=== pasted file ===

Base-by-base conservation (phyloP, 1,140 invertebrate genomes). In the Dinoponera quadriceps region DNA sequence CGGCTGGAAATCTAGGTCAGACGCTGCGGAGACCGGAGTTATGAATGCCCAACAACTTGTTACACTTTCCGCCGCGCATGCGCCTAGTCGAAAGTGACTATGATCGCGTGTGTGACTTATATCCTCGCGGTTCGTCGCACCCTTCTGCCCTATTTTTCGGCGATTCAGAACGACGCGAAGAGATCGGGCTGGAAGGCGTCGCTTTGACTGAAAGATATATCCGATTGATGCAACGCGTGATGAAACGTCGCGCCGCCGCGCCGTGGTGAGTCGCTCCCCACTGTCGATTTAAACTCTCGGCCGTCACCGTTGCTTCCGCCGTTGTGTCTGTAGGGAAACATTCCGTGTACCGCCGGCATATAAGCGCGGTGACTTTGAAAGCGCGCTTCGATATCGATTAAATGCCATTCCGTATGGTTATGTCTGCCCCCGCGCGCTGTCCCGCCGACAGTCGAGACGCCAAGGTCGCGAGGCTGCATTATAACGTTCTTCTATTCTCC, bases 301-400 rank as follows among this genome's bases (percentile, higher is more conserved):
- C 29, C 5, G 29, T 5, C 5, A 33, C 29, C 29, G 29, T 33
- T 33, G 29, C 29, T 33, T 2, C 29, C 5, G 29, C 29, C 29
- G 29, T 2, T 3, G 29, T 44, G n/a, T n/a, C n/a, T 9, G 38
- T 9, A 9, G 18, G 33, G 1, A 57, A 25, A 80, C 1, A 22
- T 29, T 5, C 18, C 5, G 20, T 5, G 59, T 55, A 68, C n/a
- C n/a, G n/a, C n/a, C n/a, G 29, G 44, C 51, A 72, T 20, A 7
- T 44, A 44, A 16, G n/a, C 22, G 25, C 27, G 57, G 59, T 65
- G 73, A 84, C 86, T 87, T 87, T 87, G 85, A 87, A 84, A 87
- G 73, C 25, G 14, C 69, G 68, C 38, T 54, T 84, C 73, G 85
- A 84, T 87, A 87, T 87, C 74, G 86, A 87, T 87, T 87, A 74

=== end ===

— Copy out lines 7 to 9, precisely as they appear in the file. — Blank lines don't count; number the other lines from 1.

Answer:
- C n/a, G n/a, C n/a, C n/a, G 29, G 44, C 51, A 72, T 20, A 7
- T 44, A 44, A 16, G n/a, C 22, G 25, C 27, G 57, G 59, T 65
- G 73, A 84, C 86, T 87, T 87, T 87, G 85, A 87, A 84, A 87